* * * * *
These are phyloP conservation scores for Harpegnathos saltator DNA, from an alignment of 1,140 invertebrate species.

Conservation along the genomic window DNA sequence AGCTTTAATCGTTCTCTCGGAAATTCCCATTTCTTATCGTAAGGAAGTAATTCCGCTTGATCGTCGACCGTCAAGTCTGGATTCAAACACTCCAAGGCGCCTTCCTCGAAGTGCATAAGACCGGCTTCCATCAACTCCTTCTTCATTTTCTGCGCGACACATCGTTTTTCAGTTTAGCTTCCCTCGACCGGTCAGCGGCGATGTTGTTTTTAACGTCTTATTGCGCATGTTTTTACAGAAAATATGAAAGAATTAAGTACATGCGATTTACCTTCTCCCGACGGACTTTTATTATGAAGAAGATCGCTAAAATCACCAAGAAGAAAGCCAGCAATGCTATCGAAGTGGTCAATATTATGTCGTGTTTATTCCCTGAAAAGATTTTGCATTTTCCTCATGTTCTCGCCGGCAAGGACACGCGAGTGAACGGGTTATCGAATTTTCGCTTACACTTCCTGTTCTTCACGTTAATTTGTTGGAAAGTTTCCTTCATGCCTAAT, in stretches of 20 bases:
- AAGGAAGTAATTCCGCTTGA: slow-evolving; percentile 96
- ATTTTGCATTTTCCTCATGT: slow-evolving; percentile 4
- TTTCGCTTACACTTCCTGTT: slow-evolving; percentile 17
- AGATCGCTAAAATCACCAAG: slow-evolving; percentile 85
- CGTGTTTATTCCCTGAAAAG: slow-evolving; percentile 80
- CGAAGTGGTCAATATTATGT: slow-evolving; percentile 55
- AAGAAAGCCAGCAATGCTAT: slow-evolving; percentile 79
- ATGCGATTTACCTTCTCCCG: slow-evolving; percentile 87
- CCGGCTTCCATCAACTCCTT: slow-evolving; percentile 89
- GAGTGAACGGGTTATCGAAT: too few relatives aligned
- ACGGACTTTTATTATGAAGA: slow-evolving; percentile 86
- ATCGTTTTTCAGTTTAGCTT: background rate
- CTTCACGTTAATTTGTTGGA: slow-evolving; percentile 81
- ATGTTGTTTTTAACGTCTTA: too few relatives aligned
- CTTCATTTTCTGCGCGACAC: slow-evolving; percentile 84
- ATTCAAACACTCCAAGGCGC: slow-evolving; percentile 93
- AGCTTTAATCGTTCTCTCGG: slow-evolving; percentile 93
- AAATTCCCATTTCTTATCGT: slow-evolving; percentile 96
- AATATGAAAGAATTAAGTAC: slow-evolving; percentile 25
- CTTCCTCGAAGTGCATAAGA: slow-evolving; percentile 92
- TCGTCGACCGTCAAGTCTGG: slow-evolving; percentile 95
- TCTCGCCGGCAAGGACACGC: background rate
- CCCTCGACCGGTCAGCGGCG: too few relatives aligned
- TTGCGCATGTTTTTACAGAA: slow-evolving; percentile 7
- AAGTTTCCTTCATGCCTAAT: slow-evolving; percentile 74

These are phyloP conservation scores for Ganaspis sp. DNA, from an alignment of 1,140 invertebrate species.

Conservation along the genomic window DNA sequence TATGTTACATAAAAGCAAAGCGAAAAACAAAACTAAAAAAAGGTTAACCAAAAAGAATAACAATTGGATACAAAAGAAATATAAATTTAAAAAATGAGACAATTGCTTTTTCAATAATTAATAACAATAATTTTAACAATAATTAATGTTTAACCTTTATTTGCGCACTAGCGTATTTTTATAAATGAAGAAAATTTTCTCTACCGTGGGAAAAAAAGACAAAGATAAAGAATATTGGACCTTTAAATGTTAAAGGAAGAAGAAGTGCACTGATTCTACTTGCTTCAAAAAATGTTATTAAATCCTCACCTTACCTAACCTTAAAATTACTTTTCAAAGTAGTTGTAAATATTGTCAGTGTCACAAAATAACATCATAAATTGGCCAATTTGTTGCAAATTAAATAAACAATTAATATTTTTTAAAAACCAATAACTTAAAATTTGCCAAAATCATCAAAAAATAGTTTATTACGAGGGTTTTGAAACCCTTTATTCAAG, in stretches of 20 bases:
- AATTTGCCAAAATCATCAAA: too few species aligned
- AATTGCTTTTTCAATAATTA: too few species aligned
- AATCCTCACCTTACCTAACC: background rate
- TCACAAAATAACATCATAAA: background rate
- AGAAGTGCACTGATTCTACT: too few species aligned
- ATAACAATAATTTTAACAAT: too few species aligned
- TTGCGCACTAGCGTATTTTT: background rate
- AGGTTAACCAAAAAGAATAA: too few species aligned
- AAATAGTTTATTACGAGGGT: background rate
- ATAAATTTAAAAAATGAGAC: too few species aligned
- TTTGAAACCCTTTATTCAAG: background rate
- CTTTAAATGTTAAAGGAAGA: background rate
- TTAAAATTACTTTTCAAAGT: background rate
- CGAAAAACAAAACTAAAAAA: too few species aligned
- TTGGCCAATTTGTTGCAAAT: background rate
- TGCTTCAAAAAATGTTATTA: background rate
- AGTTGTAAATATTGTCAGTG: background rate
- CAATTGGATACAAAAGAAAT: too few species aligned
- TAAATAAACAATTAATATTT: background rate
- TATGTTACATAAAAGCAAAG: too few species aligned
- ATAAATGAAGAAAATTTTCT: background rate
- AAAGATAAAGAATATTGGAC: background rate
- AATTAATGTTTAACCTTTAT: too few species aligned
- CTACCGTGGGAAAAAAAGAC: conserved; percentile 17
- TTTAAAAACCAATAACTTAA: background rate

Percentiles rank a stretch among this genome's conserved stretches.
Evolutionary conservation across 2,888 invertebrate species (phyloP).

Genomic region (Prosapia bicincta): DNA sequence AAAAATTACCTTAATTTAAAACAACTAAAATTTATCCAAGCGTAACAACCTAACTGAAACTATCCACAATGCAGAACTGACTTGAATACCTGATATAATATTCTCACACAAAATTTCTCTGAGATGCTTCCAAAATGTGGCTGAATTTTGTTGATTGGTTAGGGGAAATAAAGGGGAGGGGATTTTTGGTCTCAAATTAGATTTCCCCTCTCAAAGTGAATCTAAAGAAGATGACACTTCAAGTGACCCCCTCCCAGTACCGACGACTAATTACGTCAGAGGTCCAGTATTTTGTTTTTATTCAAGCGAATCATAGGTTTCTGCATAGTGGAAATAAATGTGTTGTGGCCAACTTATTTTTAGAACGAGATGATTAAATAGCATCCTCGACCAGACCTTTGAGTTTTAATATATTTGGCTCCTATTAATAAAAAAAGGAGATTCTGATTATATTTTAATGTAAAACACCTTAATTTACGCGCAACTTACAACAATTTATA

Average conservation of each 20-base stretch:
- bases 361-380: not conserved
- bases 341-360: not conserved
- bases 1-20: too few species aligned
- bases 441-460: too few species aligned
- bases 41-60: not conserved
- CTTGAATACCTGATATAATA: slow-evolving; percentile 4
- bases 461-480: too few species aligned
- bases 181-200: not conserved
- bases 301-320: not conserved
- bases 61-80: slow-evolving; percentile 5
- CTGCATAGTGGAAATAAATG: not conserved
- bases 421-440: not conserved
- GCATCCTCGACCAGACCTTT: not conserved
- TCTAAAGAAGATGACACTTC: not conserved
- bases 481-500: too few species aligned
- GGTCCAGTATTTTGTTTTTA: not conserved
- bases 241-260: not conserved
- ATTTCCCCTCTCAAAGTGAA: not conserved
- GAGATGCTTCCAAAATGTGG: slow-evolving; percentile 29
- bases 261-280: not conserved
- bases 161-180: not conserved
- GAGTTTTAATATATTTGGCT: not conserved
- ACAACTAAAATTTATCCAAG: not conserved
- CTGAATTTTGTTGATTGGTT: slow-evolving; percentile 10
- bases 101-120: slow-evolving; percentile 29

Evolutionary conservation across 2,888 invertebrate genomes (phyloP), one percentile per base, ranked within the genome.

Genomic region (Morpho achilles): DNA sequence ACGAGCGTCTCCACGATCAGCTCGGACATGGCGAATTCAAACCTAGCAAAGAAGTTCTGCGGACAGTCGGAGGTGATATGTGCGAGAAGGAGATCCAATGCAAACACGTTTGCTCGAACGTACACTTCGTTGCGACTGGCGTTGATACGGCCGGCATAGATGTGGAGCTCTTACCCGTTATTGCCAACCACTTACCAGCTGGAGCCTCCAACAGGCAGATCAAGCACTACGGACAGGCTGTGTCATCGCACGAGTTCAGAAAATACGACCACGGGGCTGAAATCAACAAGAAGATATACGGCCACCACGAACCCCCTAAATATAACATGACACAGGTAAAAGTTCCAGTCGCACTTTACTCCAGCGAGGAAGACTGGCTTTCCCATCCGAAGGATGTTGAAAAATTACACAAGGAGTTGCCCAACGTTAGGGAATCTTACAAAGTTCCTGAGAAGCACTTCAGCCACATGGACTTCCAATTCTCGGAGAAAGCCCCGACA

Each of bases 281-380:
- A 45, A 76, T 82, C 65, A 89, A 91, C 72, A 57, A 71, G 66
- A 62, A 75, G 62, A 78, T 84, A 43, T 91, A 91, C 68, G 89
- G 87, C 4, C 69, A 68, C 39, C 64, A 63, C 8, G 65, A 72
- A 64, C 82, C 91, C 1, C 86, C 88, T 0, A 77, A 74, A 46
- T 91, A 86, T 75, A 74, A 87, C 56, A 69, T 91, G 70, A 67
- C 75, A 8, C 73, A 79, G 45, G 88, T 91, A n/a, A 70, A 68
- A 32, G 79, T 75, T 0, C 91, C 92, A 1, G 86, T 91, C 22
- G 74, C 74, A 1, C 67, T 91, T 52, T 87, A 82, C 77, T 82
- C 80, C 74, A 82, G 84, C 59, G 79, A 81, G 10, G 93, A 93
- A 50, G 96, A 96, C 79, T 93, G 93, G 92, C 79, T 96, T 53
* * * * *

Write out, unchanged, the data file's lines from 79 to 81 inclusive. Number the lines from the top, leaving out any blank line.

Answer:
- bases 161-180: not conserved
- GAGTTTTAATATATTTGGCT: not conserved
- ACAACTAAAATTTATCCAAG: not conserved